AP’s Pidyon HaBen Photo Essay: “Jews Redeem Firstborn Son In Ancient Ceremony”

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Yaakov Tabersky, carries his 30-day-old son Yossef, the great grandchild of the chief rabbi of the Lelov Hassidic dynasty, during the "Pidyon Haben" ceremony in Beit Shemesh, Israel, Thursday, Sept. 16, 2021. The Pidyon Haben, or redemption of the firstborn son, is a Jewish ceremony hearkening back to the biblical exodus from Egypt. (AP Photo/Oded Balilty)

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Shortly after sundown, Yaakov Tabersky presented his firstborn son on a silver platter to a Jewish priest in a ceremony harking back to the biblical exodus from Egypt.

The ceremony, known as “pidyon ha-ben,” or redemption of the firstborn, was held in an ultra-Orthodox community in Beit Shemesh, near Jerusalem. Thursday night’s ceremony had added significance because the baby is the great-grandchild of Aharon Biderman, the chief rabbi of the Lelov Hassidic dynasty.

Firstborn sons originally made up the priesthood of the ancient Israelites. As described in the Book of Exodus, they were spared from the final plague brought upon the pharaoh, in which God was said to have wiped out the firstborn sons of Egypt, an event commemorated every spring at Passover.

However, the Jewish firstborn later lost that privilege when the Israelites joined in the worship of a golden calf, after being delivered from Egypt, in defiance of the prohibition against idolatry. The priesthood was then transferred to the descendants of the prophet Aaron, who did not participate. Tradition holds that Jews should redeem their firstborn sons to a kohen, a member of the priestly class descended from Aaron.

The ceremony is held 30 days after the birth of the mother’s first son and accompanied by a festive meal attended by family and friends. Participants dress in their finest attire and adorn the baby with jewelry to celebrate the blessing. The rite is mainly observed by the ultra-Orthodox.

The father presents the baby on a silver platter to the kohen, symbolically returning his firstborn son to God. The kohen then offers to accept five silver coins instead of the child, and once the payment is made the son is redeemed. The kohen then raises a glass of wine and recites a prayer.

Here is a gallery of images from Oded Balilty, the Associated Press’ chief photographer for Israel, the West Bank and Gaza.

Yaakov Tabersky, right, presented his firstborn son, Yossef on a silver platter to Jewish priests from the Lelov Hassidic dynasty, during the “Pidyon Haben” ceremony in Beit Shemesh, Israel, Thursday, Sept. 16, 2021. The Pidyon Haben, or redemption of the firstborn son, is a Jewish ceremony hearkening back to the biblical exodus from Egypt. (AP Photo/Oded Balilty)
Yaakov Tabersky, left, blessed by Haharon Biderman, the chief rabbi of the Lelov Hassidic dynasty, during the “Pidyon Haben” ceremony for his son, Yossef, in Beit Shemesh, Israel, Thursday, Sept. 16, 2021. (AP Photo/Oded Balilty)
Yaakov Tabersky, lest, presented his firstborn son, Yossef on a silver platter to Jewish priests from the Lelov Hassidic dynasty, during the “Pidyon Haben” ceremony in Beit Shemesh, Israel, Thursday, Sept. 16, 2021. (AP Photo/Oded Balilty)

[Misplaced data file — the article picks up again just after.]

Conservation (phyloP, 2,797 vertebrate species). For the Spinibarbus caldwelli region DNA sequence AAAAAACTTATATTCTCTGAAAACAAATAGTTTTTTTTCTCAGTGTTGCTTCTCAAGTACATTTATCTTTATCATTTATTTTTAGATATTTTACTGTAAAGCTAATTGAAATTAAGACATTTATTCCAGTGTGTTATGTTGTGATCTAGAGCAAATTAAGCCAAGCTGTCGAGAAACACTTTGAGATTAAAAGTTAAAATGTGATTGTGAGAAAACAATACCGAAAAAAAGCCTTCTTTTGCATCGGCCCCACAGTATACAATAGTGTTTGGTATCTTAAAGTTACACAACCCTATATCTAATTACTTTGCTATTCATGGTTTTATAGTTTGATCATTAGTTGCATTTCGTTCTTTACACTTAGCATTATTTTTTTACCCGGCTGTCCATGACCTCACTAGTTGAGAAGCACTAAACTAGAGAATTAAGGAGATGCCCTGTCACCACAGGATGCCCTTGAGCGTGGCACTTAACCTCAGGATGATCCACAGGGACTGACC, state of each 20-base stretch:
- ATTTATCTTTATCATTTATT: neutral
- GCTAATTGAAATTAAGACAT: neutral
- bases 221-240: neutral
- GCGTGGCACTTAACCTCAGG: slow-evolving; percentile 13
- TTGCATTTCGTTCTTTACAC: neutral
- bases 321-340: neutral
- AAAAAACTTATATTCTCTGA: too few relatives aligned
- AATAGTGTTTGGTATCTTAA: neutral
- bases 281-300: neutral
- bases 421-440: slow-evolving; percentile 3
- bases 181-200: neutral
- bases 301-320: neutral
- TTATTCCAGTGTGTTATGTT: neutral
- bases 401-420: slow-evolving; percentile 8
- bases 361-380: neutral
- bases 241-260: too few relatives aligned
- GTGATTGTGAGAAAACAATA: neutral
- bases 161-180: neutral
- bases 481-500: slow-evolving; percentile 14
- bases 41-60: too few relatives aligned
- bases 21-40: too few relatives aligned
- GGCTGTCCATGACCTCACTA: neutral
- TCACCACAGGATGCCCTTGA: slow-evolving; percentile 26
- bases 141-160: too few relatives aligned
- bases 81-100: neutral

Ultra-Orthodox Jewish women adorn 30-day-old Yossef Tabersky, the great grandchild of the chief rabbi of the Lelov Hassidic dynasty, during the “Pidyon Haben” ceremony in Beit Shemesh, Israel, Thursday, Sept. 16, 2021. (AP Photo/Oded Balilty)
Ultra-Orthodox Jewish women are holding 30-day-old Yossef Tabersky, the great grandchild of the chief rabbi of the Lelov Hassidic dynasty, during the “Pidyon Haben” ceremony in Beit Shemesh, Israel, Thursday, Sept. 16, 2021. (AP Photo/Oded Balilty)
Ultra-Orthodox Jews, members of the Lelov Hassidic dynasty attend the “Pidyon Haben” ceremony of the great grandchild of their chief rabbi Aharon Biderman in Beit Shemesh, Israel, Thursday, Sept. 16, 2021. (AP Photo/Oded Balilty)
Ultra-Orthodox Jewish newborn Yossef Tabersky, the great grandchild of the chief rabbi of the Lelov Hassidic dynasty, is seen in the women section during the “Pidyon Haben” ceremony in Beit Shemesh, Israel, Thursday, Sept. 16, 2021. (AP Photo/Oded Balilty)

(AP)

6 COMMENTS

  1. Do you just blindly copy AP articles? Observed by ultra orthodox??? Misnagdim don’t hold from Pidyon Haben? Many who are not yet Shomer Shabbos are PODEH their Bechor.
    You should start editing the news feeds that you subscribe to (to reflect an accurate and Frum viewpoint) rather than just reprinting.

  2. “Tradition holds….
    “The rite is mainly observed by the ultra-Orthodox.”

    What nonsense is this? Can you imagine the same words being written about the prohibition on eating pork?! “This diet is mainly observed by the ultra-Orthodox”?!

  3. You call it an ancient ritual, but I call it a living, breathing ceremony that is as modern as we Jews are. The Torah is alive and up to date with the times!

  4. It is not only Chassidim who do this but everyone. And if someone didn’t have a pidyon haben at 30 days because his father failed to redeem him, he can still do it even if he is an adult.

  5. Hey, Millhous: Eating kosher is primarily done by Orthodox Jews. If the AP wrote that, it would be correct. And where in this article is the statement you put in quotation marks that pidyon ha’aben is practiced primarily by the ultra-Orthodox.

    Just to be clear, I do not know how widely the pidyon ha’aben ritual is practiced. Does anyone have reliable information about it? (Milhous, I am not asking you.)